Where research in the preventive power of this prohormone has been inconclusive, what has been  consistently observed is a lower incidence of breast cancer in parts of the country and cities with more sunlit days. The more overcast and cloudy areas have more occurrences of the disease. Our bodies produce D3 when exposed to UV rays, and the lower risks have been observed in those with blood levels of D3 averaging approximately 4000 IUs / day. Until more conclusive research is obtained, supplementing 2000 IUs of D3 /day along with getting 20 minutes of daily protection free sun exposure is recommended.

The Omega 3:6 Relationship

Omega 3 Fatty Acids (found in salmon, tuna, algae, krill, flax and other foods) are necessary for many reasons. The healthy fat they provide carries the fat soluble vitamins A, D, E and K from our food into our bodies and benefits the heart, brain and joints among other body systems and functions. However, latest research indicates that the anti-inflammatory benefits of Omega 3’s  are reduced when there is too much Omega 6 (found in poultry, eggs, avocados and most vegetable oils) present. Additionally, excess Omega 6  has been linked to increased breast cancer risks in post menopausal women. The healthiest ratio to maintain between these two essential fatty acids is 1:1. Most Americans unfortunately maintain a 1:14 ratio increasing our risk for disease development.

Melatonin

Many studies have been done recently on the impacts of melatonin on breast cancer development and treatment. And what has thus far been determined is that through its inhibitory effect of estrogen and progesterone production, melatonin can be helpful in both preventing the disease’s development and extending the survival rates of those diagnosed with it. Because our bodies’ natural melatonin production declines at age 40, supplementation in the mid to late 30’s may be beneficial. Stick with dosages between 1 and 5 milligrams as it has not yet been confirmed that more is necessarily better.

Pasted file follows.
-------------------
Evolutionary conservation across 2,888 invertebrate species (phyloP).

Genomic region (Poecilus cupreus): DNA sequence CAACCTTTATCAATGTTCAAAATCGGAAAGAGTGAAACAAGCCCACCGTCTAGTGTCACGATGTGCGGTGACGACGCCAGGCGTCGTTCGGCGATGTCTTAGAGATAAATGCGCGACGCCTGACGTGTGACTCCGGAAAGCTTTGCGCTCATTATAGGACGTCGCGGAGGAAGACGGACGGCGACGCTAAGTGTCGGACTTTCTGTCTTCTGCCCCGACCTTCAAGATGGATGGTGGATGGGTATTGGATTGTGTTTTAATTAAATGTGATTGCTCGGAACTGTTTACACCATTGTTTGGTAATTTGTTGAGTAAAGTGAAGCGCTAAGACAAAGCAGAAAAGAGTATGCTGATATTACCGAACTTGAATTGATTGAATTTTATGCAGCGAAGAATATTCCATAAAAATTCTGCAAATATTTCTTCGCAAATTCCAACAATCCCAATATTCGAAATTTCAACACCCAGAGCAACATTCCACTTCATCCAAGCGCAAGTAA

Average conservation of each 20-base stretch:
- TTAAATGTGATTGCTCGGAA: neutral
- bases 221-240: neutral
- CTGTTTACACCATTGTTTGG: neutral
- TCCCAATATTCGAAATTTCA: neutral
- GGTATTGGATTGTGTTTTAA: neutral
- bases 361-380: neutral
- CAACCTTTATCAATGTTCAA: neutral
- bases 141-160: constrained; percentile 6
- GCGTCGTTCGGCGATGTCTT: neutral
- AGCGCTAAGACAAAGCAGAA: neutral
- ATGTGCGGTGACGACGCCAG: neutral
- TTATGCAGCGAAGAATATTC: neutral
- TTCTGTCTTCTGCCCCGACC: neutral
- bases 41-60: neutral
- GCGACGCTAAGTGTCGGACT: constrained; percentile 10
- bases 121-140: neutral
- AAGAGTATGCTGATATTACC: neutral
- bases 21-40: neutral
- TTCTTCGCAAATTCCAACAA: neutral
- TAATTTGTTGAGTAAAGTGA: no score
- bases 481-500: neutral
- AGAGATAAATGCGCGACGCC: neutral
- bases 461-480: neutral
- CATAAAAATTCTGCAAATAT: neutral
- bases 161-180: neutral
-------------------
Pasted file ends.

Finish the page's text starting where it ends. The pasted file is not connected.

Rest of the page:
More importantly, excess melatonin can cause some side effects like drowsiness, nervousness, sweating and/or heart palpitations upon waking. For a natural boost in your melatonin production make sure you are sleeping in a completely dark room and that if you have to get up in the middle of the night, you don’t turn on the lights. “…production of melatonin rises from bedtime until the middle of the night, and then slowly declines throughout the rest of the night. If you get up during the night and turn on the light or open the refrigerator door, your melatonin production will abruptly stop.” **

Considerations for Complimentary Treatment

One of the greatest gifts from Mother Nature is the vast selection of healing plants, trees and vegetation from which we create our medicines. The following herbs have long and strong reputations for effectively aiding the fight against cancers. They can be further researched by you and your physician to determine their compatibility with your current treatment plan. They can compliment, but they should not be viewed as replacements for conventional treatment. More information can be found in Rosemary Gladstar’s Herbal Healing for Women, 1993.